Dow, Lorenzo an eccentric American preacher, was born in Coventry, Connecticut, October 18, 1777. He began traveling and preaching in the Methodist Episcopal Church in 1798, and in 1799 he was appointed to Essex Circuit, but soon departed for Europe, under the impression that he had a special mission to Ireland. He was "dropped" by the Conference, and ever after continued to travel and preach independently, although still adhering to Methodist doctrines. He rode at the rate of forty to fifty miles a day, and preached often four or five times daily. In his sermons he. particularly "argued against Atheism, Deism, Universalism, and Calvinism." His final efforts were directed against the Jesuits, whose influence he thought would be fatal to the country. He died suddenly at Washington, February 2, 1834.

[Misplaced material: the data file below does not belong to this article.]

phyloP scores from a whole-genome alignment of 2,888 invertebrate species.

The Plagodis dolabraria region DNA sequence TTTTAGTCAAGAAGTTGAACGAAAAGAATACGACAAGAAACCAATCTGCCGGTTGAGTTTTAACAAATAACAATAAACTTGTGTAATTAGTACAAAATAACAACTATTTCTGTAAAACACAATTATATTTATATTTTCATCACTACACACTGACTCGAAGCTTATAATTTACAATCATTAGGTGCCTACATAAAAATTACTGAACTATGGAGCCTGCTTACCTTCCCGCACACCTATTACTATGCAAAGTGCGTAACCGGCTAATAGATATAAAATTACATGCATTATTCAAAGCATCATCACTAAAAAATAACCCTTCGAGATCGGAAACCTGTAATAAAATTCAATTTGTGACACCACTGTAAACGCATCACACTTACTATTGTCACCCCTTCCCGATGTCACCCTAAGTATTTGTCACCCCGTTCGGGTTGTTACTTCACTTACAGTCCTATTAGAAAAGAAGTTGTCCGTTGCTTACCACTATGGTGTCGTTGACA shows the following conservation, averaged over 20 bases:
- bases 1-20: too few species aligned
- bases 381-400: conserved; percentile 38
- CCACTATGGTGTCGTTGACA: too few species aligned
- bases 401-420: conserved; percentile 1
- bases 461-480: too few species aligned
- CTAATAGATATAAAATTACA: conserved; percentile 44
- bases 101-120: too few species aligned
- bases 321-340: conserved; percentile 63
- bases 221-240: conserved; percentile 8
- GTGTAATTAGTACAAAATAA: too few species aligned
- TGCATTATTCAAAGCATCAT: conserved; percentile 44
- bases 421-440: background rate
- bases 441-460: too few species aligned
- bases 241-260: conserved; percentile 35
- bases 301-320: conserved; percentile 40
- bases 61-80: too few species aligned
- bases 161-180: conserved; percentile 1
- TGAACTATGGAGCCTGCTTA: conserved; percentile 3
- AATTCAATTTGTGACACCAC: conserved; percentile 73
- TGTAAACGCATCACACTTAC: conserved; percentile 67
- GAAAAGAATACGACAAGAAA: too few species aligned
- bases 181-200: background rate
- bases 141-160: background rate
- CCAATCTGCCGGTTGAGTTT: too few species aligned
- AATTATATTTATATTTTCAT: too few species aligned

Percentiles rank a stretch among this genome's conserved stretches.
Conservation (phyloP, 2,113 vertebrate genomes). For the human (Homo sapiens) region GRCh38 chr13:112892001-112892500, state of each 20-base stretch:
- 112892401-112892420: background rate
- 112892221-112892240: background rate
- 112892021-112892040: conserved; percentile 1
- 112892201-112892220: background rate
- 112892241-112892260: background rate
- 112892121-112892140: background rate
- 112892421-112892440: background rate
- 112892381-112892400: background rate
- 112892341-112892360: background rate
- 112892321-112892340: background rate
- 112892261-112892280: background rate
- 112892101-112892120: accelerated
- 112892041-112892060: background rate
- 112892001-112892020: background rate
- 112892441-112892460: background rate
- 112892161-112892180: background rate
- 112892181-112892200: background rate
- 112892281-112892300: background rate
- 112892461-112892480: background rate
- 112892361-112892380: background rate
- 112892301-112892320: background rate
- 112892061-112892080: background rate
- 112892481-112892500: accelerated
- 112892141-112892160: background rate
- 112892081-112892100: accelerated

Dow figured considerably as a writer. Among his publications are, A short Account of a long Travel; with Beauties of Wesley (Phila. 1823, 8vo): — History of a Cosmopolite; or the Writings of the Reverend Lorenzo Dow; containing his Experience and Travels in Europe and America up to near his fiftieth Year; also his Polemic Writings (often reprinted; latest, Cincinnati. 1851, 1855, 8vo): — The Stranger in Charleston; by the Trial and Confession of Lorenzo Dow (Phila. 1822, 8vo): — Polemical Works (N.Y. 1814, 12mo), etc. See Peck, Early Methodism (New York, 1860, 12mo, page 198); Dealings of God, Man, and the Devil, containing Dow's Life and Miscellaneous Writings (N.Y. 1854,2 volumes in 1, 8vo); Stevens, History of the Methodist Episcopal Church, 3 and 4.